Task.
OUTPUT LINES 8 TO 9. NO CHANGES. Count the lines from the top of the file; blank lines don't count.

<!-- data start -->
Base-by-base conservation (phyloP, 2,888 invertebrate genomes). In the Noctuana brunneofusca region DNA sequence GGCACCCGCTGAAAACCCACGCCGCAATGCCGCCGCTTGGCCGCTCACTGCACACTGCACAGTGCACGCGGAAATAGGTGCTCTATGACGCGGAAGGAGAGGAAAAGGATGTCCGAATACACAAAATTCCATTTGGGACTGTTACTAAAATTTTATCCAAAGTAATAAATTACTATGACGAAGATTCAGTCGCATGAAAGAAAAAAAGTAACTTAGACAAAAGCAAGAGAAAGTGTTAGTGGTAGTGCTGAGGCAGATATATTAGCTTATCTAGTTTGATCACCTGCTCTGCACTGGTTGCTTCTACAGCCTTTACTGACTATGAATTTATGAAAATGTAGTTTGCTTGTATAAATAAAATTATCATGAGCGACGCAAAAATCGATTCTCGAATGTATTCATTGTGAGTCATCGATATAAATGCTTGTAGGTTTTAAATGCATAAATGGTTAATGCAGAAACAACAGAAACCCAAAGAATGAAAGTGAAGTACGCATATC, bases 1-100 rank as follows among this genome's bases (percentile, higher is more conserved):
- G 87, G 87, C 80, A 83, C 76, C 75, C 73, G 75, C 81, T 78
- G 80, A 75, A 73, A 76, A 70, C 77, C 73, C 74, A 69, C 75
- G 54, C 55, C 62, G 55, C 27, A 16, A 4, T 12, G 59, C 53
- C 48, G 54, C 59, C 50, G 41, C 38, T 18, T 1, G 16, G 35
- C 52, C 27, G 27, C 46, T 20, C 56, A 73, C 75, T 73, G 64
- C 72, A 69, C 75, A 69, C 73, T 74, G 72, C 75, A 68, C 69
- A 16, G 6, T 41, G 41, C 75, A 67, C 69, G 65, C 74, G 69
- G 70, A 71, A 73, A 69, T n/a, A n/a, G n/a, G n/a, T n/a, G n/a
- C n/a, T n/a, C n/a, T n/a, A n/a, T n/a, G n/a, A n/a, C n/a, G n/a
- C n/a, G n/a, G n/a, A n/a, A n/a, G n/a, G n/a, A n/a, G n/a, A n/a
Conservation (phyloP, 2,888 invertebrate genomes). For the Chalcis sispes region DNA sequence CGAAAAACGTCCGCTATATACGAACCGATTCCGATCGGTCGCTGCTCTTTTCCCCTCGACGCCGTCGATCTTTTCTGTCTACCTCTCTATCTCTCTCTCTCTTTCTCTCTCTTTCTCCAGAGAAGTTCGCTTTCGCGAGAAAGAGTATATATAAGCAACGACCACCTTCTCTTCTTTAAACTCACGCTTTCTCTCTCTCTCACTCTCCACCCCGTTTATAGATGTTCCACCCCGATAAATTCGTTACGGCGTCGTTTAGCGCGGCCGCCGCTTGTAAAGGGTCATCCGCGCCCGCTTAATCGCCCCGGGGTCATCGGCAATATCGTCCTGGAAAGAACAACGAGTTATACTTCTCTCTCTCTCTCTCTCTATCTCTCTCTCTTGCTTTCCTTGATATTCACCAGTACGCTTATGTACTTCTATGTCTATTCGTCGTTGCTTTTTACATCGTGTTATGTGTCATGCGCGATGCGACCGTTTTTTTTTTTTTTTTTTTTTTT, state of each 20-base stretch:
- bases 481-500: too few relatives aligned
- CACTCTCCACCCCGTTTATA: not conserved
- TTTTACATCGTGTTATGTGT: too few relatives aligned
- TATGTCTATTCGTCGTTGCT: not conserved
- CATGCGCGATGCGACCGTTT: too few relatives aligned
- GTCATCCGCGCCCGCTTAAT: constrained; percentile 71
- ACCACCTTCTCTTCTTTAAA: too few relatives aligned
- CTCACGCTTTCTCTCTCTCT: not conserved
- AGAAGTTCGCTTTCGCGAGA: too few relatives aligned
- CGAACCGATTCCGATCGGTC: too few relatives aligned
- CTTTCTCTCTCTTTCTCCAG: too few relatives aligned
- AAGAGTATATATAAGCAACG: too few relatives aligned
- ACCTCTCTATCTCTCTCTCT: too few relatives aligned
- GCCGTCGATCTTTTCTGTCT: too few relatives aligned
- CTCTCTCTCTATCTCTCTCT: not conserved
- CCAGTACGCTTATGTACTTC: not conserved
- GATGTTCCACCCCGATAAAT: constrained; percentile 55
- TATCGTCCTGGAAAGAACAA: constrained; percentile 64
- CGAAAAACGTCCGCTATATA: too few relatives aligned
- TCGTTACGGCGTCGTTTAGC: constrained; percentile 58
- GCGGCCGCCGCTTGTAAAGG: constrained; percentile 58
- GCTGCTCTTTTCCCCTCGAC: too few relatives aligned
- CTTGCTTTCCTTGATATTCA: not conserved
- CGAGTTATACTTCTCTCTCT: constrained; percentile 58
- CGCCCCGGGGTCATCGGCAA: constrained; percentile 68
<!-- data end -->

- A 16, G 6, T 41, G 41, C 75, A 67, C 69, G 65, C 74, G 69
- G 70, A 71, A 73, A 69, T n/a, A n/a, G n/a, G n/a, T n/a, G n/a